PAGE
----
White elephants of Penang

Wisma Central is an eyesore with its peeling paint and tired look. Many of the lots in the building are vacant. — Pictures by K.E. Ooi
By Opalyn Mok, The Malaysian Insider
Smack in the middle of George Town stands a tired-looking squat commercial complex with peeling paint and vacant windows that has seen better days.

This is Wisma Central, a commercial building that used to be a hive of activities almost 20 years ago when it housed offices of airlines, travel agencies, hairdressers, tailors and also a college.

Now, the building looks derelict and abandoned, with only a few businesses still in operation within the building.

Midlands Park used to be a major shopping centre but is now a forlorn, almost forgotten complex with only a few retail shops still remaining while the rest have moved out.

If one looks at the location of the building, it is the perfect place for any office or business to set base in as it is just a stone’s throw away from Komtar and it is in Macalister Road, one of the busiest main roads in town.

Still, despite its choice location and with ample basement parking space too, businesses have either closed down or relocated over the years.

In Penang, huge commercial and retail complexes, especially decades-old ones, often have a very low occupancy rate of between 20 per cent and 70 per cent.

These are the very complexes that are becoming the white elephants of Penang, with barely struggling businesses occupying a few lots within the buildings while more spanking new complexes are being built elsewhere.

A few years ago, a CIMB research report stated that there is a commercial glut in Penang, with the state recording the lowest occupancy rate for office space in the country at 76 per cent and the second lowest for retail space at 70 per cent.

Now, the situation has worsened as the occupancy rate for commercial and office complexes in the state continues to dip and more buildings fall victim to neglect and poor management.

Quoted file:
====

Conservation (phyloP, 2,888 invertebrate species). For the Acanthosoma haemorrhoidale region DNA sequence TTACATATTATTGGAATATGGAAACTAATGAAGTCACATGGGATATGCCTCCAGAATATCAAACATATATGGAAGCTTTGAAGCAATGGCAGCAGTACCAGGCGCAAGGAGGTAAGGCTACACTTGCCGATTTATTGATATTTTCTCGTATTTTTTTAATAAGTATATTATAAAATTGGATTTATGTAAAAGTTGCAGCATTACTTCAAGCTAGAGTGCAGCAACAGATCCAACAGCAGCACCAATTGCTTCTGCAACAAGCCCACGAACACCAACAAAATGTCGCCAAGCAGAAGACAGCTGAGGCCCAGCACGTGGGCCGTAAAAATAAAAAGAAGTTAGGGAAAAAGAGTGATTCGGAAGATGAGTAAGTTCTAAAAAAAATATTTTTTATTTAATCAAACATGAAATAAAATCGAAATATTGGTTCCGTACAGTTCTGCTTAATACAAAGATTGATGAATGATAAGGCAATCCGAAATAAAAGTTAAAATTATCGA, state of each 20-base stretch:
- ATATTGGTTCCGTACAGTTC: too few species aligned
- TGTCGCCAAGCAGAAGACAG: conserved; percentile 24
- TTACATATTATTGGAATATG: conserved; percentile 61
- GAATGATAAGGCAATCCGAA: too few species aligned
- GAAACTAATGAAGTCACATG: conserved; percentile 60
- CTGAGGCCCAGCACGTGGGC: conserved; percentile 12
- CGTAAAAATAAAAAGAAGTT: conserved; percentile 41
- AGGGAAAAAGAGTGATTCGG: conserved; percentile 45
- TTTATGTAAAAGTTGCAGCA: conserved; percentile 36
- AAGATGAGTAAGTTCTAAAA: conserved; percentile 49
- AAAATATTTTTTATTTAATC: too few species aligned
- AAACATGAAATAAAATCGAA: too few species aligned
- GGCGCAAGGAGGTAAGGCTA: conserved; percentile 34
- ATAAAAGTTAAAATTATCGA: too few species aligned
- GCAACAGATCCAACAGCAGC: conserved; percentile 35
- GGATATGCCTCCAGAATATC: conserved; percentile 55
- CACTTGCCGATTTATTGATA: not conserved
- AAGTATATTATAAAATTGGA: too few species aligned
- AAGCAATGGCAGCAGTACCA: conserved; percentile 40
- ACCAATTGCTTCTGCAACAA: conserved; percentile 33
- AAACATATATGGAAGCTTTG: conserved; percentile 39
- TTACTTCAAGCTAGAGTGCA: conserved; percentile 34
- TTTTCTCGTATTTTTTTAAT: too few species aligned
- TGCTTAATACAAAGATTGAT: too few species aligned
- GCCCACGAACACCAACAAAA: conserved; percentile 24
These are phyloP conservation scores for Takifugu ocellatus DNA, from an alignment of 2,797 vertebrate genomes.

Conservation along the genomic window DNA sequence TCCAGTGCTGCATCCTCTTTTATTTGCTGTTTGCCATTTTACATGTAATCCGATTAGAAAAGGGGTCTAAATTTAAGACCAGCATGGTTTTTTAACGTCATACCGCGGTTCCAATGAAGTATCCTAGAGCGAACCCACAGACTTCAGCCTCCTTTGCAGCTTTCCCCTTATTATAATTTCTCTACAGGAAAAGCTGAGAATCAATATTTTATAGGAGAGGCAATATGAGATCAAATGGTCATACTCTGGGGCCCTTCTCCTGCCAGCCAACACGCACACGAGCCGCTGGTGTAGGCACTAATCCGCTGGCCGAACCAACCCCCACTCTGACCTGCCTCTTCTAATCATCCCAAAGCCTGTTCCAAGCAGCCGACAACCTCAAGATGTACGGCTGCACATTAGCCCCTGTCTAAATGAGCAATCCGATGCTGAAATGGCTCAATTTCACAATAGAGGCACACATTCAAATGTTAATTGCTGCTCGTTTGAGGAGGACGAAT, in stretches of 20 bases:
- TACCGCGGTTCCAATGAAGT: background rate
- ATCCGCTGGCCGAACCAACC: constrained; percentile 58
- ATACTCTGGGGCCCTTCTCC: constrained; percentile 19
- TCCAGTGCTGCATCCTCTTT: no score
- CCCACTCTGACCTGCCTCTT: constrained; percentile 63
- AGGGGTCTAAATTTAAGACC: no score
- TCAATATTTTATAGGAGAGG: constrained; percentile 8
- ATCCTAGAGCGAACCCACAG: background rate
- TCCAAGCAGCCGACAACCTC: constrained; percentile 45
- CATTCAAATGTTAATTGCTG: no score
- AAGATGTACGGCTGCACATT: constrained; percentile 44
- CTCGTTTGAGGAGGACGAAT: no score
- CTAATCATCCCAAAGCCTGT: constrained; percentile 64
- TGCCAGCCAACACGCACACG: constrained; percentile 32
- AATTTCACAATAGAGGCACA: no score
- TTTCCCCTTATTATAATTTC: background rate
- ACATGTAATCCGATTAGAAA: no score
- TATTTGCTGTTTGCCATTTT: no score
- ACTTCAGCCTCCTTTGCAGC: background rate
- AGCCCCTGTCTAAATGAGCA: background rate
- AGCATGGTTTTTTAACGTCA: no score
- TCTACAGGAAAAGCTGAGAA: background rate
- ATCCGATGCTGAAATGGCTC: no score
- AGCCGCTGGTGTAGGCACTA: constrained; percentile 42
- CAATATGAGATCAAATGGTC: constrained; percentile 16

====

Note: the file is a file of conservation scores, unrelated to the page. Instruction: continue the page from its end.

Some investors saw the potential in some of the complexes and decided to give these buildings a new breath of life and, hopefully, bring back the crowds and economic activities to these places.

One of these complexes, Island Plaza, was given a facelift in recent years. This was one of the first upscale malls on the island located in Tanjung Tokong.

The empty hallways of the mostly vacant Plazone in Pulau Tikus.

Though sporting a new look, the occupancy rate for the mall was never like its heydays when people would flock there on weekends.

Another one is Penang Plaza, also strategically located in Burmah Road.

An investor bought over the building and gave it a new look, far different from its former “old-fashioned” appearance.

Occupancy rate may have gone up compared to previous years but it is not attracting droves of shoppers either.

In Pulau Tikus, two main complexes that are left to die a slow death are Plazone and Midlands Park as businesses moved out and occupancy drops to an all-time low.

At Plazone, occupancy could be less than 20 per cent and its joint management body is at its wit’s end trying to figure out a way to bring life back to the ailing complex.

The eight-storey tall building now only has a small supermarket on the ground floor as the anchor tenant and a sporadic few businesses within it.

“We are now thinking of how we can spruce up this place and make it a choice location for offices and retail lots again,” said a management committee member.

They have an uphill journey ahead as just a few kilometres down the road the more well-known Midlands Park is also suffering a similar fate.

It is not only old commercial buildings that are suffering low occupancy rates and turning into white elephants but a few new ones are also going down the same path.

Even as older retail complexes are suffering from low occupancy rates, new ones are being built.

Penang Times Square in Jalan Dato Keramat, a stone’s throw away from Komtar, has been suffering very low occupancy rates from the very start.

Now, it is being promoted as a food mall with many food and beverage outlets opening there and yet, the occupancy rate is dismal compared to its nearest competitor, First Avenue.

These white elephants, however, do not compute to a poor economic situation in the state as investors are taking up pre-war houses within the heritage zone and opening up restaurants, cafés and boutique hotels.